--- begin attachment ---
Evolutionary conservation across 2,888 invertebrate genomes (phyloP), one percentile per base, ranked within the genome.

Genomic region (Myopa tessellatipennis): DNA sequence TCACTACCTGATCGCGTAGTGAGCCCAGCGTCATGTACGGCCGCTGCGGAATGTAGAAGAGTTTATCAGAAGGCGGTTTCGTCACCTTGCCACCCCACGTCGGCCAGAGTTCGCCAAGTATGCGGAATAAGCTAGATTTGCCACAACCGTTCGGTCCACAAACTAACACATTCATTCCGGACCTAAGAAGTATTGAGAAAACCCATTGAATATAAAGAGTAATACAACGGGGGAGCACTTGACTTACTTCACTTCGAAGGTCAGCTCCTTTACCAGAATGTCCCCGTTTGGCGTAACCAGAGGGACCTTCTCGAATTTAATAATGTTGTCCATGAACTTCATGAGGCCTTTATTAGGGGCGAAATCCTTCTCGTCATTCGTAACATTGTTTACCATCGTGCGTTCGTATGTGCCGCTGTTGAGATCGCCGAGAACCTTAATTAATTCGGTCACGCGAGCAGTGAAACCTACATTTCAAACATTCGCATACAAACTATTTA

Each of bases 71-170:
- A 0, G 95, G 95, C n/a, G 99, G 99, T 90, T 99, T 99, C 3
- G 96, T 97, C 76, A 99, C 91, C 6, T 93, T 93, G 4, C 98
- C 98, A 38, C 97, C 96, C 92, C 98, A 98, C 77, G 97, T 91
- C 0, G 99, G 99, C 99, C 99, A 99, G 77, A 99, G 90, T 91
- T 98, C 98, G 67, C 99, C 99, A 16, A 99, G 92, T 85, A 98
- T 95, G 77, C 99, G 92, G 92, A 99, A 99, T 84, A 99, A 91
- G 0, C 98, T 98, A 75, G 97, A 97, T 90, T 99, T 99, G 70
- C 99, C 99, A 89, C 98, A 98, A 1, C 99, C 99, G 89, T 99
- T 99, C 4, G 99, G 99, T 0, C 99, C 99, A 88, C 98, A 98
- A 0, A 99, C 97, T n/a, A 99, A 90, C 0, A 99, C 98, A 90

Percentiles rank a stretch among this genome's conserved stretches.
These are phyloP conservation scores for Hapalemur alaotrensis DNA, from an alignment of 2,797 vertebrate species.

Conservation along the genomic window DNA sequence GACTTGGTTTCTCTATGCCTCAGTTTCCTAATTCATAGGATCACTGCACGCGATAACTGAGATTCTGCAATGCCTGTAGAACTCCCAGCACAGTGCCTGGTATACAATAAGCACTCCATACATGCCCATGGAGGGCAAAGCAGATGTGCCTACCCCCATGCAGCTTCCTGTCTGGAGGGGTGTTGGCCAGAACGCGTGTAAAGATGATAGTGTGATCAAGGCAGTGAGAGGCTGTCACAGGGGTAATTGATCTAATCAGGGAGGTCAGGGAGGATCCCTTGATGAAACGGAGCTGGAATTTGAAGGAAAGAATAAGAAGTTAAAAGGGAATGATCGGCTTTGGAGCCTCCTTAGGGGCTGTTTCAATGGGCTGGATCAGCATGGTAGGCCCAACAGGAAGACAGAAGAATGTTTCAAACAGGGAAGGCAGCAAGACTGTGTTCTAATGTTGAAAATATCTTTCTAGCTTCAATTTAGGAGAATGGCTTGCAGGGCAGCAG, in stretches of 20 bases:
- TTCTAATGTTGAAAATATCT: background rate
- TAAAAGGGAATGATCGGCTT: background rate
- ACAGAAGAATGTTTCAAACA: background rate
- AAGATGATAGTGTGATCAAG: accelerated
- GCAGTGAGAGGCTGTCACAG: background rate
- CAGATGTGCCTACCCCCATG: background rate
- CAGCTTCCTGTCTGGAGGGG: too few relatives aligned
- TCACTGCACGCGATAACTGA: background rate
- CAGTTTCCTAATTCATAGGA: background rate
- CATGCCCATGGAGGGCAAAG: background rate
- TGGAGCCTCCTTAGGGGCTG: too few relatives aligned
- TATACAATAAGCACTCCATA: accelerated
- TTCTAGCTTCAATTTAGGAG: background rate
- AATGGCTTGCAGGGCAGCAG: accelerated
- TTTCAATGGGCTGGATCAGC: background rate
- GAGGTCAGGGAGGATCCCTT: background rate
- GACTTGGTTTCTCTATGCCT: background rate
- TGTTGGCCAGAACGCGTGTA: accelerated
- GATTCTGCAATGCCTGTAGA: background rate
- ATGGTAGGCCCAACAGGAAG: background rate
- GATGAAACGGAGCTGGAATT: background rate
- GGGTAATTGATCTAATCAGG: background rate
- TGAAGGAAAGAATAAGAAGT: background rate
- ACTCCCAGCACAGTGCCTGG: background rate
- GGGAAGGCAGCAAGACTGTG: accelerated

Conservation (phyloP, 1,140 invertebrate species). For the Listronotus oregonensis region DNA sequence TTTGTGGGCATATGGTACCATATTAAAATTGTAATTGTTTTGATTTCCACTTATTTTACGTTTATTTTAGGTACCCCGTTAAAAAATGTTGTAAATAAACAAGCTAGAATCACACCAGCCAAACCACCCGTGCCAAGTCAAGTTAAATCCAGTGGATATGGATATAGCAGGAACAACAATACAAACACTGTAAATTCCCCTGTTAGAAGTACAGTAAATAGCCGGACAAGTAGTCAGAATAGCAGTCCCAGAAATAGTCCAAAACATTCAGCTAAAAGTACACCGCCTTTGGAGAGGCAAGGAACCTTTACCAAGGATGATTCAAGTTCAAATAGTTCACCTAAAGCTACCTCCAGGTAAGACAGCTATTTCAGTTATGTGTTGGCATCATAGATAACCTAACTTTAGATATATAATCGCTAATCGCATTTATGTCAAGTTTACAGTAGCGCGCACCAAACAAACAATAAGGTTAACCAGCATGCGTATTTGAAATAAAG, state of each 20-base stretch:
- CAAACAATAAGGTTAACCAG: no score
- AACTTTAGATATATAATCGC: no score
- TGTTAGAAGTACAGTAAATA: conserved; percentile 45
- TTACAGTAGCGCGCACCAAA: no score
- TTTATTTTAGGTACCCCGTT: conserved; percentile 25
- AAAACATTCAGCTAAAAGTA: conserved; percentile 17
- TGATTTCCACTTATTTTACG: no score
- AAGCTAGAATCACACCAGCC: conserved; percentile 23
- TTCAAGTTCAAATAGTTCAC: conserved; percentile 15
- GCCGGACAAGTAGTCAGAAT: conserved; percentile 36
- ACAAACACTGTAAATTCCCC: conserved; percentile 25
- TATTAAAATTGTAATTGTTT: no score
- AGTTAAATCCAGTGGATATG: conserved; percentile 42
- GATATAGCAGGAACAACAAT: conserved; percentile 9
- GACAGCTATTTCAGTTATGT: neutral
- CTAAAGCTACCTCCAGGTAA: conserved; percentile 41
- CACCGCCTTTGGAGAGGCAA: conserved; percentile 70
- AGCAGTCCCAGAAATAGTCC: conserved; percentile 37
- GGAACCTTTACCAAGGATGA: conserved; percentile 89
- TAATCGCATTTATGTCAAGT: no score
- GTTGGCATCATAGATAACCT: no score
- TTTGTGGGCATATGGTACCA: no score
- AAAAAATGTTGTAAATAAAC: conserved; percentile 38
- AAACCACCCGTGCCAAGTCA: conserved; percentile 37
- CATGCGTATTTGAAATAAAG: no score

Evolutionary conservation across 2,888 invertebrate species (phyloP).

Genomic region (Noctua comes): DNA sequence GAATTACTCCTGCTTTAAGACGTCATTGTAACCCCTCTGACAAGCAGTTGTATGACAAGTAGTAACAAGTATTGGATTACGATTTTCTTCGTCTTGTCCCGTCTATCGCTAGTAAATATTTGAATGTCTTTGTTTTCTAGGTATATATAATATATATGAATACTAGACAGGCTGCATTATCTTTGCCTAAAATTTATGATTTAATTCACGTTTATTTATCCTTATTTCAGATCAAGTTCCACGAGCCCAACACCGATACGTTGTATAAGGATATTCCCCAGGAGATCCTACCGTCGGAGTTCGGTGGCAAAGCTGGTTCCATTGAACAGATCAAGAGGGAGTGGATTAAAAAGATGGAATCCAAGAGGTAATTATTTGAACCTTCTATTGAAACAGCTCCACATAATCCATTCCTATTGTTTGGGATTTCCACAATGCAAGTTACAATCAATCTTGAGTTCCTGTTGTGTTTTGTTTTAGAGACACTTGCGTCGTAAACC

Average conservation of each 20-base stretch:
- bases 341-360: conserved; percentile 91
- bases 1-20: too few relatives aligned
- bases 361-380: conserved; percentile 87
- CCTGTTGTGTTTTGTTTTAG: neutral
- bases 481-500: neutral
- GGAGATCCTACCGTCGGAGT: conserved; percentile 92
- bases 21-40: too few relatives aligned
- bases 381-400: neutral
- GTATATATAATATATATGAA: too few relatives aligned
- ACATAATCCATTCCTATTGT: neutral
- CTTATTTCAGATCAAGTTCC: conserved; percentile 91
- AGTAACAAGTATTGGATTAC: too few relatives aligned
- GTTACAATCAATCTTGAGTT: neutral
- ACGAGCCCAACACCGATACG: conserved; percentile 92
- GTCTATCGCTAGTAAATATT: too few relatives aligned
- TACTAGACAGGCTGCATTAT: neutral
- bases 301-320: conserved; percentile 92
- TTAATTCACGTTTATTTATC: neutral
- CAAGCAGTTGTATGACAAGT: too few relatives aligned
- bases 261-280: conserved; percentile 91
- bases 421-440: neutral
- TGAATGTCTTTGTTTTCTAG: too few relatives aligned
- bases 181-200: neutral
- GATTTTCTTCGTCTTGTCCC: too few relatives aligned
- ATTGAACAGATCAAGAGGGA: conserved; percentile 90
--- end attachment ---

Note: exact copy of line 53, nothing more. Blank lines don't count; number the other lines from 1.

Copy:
- ACAAACACTGTAAATTCCCC: conserved; percentile 25